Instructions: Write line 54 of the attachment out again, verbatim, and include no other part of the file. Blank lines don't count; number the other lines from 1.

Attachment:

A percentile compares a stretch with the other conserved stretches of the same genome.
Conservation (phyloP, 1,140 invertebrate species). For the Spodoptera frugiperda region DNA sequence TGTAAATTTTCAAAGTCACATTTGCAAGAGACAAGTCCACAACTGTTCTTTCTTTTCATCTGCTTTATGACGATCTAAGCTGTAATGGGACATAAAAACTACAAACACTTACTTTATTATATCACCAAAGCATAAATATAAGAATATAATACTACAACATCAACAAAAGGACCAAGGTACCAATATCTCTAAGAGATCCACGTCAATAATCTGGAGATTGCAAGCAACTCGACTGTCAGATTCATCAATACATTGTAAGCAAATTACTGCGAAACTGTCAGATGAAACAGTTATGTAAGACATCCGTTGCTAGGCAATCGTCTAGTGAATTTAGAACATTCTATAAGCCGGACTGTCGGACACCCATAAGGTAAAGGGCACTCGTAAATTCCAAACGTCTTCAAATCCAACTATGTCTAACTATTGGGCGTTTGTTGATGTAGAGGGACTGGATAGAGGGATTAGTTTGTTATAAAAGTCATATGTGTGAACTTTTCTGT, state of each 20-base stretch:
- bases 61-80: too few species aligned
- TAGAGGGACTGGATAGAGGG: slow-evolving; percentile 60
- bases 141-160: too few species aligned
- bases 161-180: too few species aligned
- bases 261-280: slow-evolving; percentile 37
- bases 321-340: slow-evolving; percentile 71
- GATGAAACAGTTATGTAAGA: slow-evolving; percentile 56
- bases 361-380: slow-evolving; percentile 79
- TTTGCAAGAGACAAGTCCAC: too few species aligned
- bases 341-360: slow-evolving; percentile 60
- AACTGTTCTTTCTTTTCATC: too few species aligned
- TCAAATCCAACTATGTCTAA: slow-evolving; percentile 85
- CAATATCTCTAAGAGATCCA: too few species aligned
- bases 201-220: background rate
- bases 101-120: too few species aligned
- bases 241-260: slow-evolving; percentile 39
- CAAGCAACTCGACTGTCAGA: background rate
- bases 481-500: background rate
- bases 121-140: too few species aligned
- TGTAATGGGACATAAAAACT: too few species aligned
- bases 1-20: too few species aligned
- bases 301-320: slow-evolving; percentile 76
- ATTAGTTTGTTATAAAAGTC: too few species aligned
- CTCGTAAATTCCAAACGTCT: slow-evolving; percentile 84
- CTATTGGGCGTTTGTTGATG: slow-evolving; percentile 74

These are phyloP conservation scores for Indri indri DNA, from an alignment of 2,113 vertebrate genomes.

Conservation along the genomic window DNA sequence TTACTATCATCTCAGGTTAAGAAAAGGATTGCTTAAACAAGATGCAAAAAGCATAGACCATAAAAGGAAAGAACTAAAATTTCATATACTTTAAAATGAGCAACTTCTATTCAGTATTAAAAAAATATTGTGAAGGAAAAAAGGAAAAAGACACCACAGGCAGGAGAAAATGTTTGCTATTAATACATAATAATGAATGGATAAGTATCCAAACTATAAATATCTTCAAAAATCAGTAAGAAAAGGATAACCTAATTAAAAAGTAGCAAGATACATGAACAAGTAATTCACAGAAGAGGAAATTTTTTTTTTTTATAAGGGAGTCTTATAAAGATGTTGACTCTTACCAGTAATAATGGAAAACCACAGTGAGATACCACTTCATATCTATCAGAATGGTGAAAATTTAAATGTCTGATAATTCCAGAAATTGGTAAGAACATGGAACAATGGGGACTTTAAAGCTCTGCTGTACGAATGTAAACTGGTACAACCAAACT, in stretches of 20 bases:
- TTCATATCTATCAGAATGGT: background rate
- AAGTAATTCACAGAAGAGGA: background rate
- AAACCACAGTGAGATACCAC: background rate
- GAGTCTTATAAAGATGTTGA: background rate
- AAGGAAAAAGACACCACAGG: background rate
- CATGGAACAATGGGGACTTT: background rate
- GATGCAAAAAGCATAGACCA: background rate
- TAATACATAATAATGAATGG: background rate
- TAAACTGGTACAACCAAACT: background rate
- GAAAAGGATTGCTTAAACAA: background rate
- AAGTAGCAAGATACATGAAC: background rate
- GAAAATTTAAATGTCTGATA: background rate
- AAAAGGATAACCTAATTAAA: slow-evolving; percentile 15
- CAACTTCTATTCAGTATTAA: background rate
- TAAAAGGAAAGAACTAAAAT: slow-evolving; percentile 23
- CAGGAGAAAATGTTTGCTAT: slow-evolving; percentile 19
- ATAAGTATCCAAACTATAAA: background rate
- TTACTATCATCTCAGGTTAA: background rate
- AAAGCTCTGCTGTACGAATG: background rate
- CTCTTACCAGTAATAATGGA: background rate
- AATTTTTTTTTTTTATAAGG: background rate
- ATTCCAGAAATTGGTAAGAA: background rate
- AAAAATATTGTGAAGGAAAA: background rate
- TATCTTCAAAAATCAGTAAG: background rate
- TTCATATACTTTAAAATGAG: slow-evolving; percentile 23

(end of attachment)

- TTCATATACTTTAAAATGAG: slow-evolving; percentile 23